Encounters can be anything from an employer coming in to give a talk or an assembly in school, students going out on a workplace visit or work experience, internships or mentoring programmes. Quite often businesses are put off or think that they can’t help because of limitations around time, but if the business can commit to one event or one workplace visit a year than that is absolutely huge and will provide big impact to those students who take part in that opportunity. Of course there are many opportunities and for those businesses and individuals who can offer a higher time commitment they could also volunteer as an enterprise advisor and work with a local school or college to help them develop their careers plan.
Q: Do employers need training for those shorter activities, are there materials and resources available?
In terms of training, if employers are signing up with the Careers and Enterprise Company to become an enterprise advisor then full training and support is provided. All of our funded providers also provide training for employers that will be working with young people and schools through their programme. For those employers who are providing a one off event or briefing there are lots of resources out there, we have produced lots of research papers on what works in careers education, these provide some really good hints and tips for employers. We also have our Gatsby Benchmark Tool Kit which has an employer section under every benchmark with tips on how employers can get involved.
Q:Tell us a little bit about the Enterprise Advisors and the network around the UK
We are active in all 38 Enterprise Partnerships across England, in each of the local enterprise partnership areas we have Enterprise Coordinators who look after clusters of up to 20 schools. They then match the schools with a senior volunteer from business who acts as the Enterprise Advisor to the school. It is their role to work with the careers leader in school or the senior leadership team to develop a really impactful careers and enterprise plan for the students. The Enterprise Advisors will bring their knowledge and experience of the industry to the table and advise schools on local labour market information, the employability skills that employers are looking for and really bring that industry focus into school.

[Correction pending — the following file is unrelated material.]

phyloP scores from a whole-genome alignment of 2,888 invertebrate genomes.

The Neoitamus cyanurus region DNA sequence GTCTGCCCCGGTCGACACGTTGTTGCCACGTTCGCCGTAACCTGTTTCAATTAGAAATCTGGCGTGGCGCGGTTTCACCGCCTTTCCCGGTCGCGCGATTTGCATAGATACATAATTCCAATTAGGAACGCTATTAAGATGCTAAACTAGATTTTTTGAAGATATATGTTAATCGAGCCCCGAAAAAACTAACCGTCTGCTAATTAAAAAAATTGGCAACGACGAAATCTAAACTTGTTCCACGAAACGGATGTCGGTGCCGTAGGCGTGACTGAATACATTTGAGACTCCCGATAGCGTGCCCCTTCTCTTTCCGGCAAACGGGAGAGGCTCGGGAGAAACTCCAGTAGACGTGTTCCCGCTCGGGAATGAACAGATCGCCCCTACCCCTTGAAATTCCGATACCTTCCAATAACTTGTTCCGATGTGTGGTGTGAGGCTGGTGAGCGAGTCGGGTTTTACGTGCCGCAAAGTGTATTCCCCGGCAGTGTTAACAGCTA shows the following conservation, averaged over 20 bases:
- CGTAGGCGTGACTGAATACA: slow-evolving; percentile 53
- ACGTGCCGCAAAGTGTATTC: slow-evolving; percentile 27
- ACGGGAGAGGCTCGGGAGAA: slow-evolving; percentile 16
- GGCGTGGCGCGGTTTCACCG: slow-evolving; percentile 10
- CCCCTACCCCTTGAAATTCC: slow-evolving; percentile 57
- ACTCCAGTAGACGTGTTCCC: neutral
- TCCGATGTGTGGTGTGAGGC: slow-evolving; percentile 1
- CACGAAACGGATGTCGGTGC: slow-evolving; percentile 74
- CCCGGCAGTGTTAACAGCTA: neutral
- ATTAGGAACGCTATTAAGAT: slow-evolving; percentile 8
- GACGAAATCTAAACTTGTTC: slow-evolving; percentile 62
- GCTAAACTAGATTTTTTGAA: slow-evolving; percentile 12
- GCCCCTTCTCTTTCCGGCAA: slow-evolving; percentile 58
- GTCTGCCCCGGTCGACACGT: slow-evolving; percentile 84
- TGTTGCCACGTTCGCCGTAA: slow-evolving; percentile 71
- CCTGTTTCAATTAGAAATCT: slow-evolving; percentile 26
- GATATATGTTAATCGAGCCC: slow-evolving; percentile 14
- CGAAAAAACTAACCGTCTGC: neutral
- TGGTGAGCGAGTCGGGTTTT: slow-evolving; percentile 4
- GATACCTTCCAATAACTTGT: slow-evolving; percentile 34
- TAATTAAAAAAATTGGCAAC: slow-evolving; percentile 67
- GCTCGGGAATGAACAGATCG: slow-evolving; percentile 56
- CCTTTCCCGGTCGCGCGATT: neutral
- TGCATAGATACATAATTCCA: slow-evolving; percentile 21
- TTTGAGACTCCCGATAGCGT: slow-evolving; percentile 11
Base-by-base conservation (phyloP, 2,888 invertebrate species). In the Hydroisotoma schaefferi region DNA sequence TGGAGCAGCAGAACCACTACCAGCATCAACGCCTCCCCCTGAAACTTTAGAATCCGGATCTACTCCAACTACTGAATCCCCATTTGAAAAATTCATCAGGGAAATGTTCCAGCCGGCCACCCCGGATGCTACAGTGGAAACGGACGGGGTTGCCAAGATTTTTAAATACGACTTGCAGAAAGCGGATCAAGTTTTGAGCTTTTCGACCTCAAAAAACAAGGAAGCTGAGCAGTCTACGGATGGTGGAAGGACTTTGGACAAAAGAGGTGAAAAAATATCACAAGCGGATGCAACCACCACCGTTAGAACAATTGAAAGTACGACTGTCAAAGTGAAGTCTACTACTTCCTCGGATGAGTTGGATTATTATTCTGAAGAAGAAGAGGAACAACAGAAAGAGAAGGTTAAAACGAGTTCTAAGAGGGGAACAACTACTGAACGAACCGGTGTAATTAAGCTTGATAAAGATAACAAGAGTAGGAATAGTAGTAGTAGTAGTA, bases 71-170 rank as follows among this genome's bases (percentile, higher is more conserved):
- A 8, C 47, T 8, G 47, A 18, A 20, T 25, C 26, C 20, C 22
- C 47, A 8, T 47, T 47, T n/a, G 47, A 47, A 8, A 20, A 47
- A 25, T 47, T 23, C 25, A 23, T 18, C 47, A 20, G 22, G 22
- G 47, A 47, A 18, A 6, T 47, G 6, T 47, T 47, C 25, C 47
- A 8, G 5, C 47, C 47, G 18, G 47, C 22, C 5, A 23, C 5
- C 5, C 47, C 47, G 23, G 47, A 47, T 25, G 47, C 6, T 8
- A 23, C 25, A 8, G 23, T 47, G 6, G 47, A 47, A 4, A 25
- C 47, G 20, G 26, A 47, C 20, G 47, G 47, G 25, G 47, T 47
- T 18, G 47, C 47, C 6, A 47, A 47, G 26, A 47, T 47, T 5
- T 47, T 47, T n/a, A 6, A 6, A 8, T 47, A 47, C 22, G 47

Q: Are you still actively recruiting those Enterprise Advisors?
As part of our wider remit following the launch of the careers strategy we are aiming to expand the Enterprise Advisor network and be able to offer all schools by 2020 access to an Enterprise Advisor. We are actively recruiting more Enterprise Advisors and we would encourage anyone interested to apply here.
Q: What are the top tips for employers who reach out to schools?
For the relationship between employers and schools to be successful and impactful it is important for employers to find the right school for them. They can either do that through our Enterprise Advisor Network and get in touch with the Enterprise Coordinator to find out what the need is from schools in the local area. I would also encourage contacting other local career groups, local headteacher groups or the local authority to find out what schools in the area have need for employer engagement. It is really important that employers are understanding of the challenges that schools are currently facing with budget and resources. I think that often schools don’t have the capacity to take up offers for student visits or trips and sometimes this can be mistaken as them being disengaged and it is absolutely not the case. It is important that employers understand the current landscape and challenges. It is also important to build a strong relationship with contacts in the school and understand the school culture if they are looking to build a sustainable relationship with that school.
Building those relationships is important and thinking about the long term. It is important so the schools understand what the business needs are too, it is a two-way relationship and that is important for schools to recognise.
In my experience there have been lots of benefits for employers too, they have used it as a development opportunity for existing staff to take on leadership skills. Lots of benefits for employers.
Find out more & resources:
- To find out more about how they can get involved with the CEC click here
- Download the Gatsby Benchmark Toolkit here
- Download the CBI guide on How to support careers and enterprise activities in schools
- Download What Works – Teacher CPD delivered by employers
- Download What Works – Work Experience
- Download What Works – Effective Employer Mentoring
- You can also go directly to local enterprise partner website
- Visit the Education and employers charity website to volunteer for talks in schools
- Find out more about STEM ambassadors here